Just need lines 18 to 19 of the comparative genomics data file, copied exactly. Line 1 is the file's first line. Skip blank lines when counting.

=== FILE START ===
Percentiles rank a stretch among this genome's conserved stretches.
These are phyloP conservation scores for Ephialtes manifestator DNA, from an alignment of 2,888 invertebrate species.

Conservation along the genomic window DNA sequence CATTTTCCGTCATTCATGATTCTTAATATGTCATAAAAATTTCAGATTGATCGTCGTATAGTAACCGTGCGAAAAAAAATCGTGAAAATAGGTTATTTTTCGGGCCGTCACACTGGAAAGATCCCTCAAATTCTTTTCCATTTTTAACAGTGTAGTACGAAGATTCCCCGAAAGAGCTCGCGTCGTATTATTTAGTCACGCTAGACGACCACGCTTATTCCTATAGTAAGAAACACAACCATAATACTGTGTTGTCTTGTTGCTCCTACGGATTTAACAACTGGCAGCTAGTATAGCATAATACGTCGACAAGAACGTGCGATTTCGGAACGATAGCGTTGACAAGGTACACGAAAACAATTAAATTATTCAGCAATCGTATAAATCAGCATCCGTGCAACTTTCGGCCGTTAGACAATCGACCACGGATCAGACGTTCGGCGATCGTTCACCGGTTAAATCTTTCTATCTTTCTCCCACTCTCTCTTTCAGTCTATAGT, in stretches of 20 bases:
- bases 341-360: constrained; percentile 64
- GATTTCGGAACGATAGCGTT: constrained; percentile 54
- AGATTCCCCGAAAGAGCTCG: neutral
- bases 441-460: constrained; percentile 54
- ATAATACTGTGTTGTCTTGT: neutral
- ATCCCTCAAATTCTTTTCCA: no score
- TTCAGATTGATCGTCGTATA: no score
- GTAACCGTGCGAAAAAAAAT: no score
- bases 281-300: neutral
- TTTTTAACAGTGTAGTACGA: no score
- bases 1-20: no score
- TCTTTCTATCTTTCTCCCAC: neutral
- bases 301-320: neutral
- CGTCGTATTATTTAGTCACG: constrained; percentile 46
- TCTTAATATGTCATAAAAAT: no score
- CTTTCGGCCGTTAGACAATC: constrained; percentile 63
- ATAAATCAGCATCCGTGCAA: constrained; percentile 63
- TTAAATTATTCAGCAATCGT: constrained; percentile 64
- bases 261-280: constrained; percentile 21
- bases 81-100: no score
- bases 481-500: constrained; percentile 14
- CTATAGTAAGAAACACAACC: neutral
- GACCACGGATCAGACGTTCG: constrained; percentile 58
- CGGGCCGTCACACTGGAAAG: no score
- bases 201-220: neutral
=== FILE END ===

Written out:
- TCTTAATATGTCATAAAAAT: no score
- CTTTCGGCCGTTAGACAATC: constrained; percentile 63